by JP Kiefer
Electric vehicles, hybrid electric vehicles, plug-in hybrid electric vehicles, and fuel cell vehicles all offer promising alternatives to the conventional vehicle in reducing greenhouse gas emissions. These alternatives may not be as beneficial as they seem on first glance, however. While electric, hybrid-electric, and fuel cell vehicles all promise to minimize greenhouse gas emissions from their daily use, Gau and Winfield (2012) point out that each vehicle’s life cycle assessment needs to be computed before jumping to the conclusion that hybrid vehicles minimize greenhouse gas emissions. The life cycle assessment analyzes the greenhouse gas emissions from two cycles: a vehicle life cycle that includes vehicle assembly, maintenance, dismantling, and recycling and a fuel life cycle that consists of fuel extraction, processing, distribution, storage, and use. These alternative vehicles are the products of a larger volume of greenhouse gas emission from the vehicle life cycle due to additional energy consumption involved with the batteries and other additional parts that go into the more advanced technologies. Electric, hybrid electric, and plug-in hybrid vehicles can also contribute to greenhouse gas emissions when the energy used to charge the batteries does not come from a clean energy source. Gau and Winfield calculate that alternative vehicles do consume less energy than conventional vehicles, which consume an estimated 3600kJ/km in their life time, compared to a mere 2250kJ/km by hybrid electric vehicles or 3000kJ/km by extended range electric vehicles.
After determining that alternative vehicles do appear to be more environmentally friendly than conventional vehicles, Gau and Winfield attempted to determine if such vehicles are also friendlier on the wallets of consumers. Alternative vehicles tend to come with larger price tags and the possibility of larger maintenance costs when compared to conventional vehicles, but their drivers will also save a considerable amount of money refueling as well. Electricity costs, which tend to remain relatively stable in the US, were estimated at $0.13/kWH, while the volatile price of gas was more difficult to estimate for the future. Results were computed for both a minimum of $2.00/gal and a maximum of $6.00/gal to show a range within which total costs of a vehicle over a lifetime might be. Gau and Winfield calculated that if gas prices are low, conventional vehicles might actually be cheaper than alternatives with a cost of just over $0.1/km. Hybrid electric vehicles were just slightly more expensive than this, but the remainder of alternative vehicles were significantly more expensive, especially if driven for many miles between charges. These alternative vehicles were estimated to cost between $0.15/km and $0.20/km.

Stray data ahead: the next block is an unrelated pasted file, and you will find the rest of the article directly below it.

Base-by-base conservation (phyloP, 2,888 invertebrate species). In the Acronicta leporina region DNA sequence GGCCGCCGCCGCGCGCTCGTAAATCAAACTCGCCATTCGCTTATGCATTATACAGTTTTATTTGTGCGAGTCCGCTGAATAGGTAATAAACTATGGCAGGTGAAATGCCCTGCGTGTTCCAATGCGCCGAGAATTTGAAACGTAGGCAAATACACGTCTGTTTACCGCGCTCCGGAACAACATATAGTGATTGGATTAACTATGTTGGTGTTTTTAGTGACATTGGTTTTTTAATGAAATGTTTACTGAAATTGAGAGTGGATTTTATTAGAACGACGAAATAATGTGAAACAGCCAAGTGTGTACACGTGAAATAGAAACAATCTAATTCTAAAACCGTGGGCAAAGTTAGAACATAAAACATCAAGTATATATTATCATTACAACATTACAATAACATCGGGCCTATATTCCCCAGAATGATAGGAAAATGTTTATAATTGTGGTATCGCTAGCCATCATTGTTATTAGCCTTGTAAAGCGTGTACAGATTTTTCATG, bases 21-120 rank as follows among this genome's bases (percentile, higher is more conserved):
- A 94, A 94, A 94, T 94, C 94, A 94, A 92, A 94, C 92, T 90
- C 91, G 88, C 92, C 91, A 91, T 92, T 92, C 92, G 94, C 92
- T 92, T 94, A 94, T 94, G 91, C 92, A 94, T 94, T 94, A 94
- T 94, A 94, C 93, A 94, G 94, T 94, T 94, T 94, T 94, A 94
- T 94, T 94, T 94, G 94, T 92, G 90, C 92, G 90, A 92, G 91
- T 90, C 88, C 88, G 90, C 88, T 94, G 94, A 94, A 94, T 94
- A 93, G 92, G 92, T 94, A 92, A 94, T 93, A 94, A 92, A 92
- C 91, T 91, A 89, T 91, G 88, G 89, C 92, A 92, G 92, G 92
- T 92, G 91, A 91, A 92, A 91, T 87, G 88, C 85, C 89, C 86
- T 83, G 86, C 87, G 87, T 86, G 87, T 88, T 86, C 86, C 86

If gas prices rose to their maximum projected cost of $6.00/gal, the alternative vehicles become more cost-efficient, especially when recharged frequently. Alternative vehicles hovered just above the price of $0.15/km, whereas conventional vehicles cost an estimated $0.20/km. Overall, Gau and Winfield did not declare a “best vehicle,” but pointed out that the hybrid electric vehicle achieves the lowest energy consumption and emissions, but that it would not make economic sense if gas prices remain low.
Gao, L., Winfield, Z., 2012. Life Cycle Assessment of Environmental and Economic Impacts of Advanced Vehicles. Energies 5, 605-620.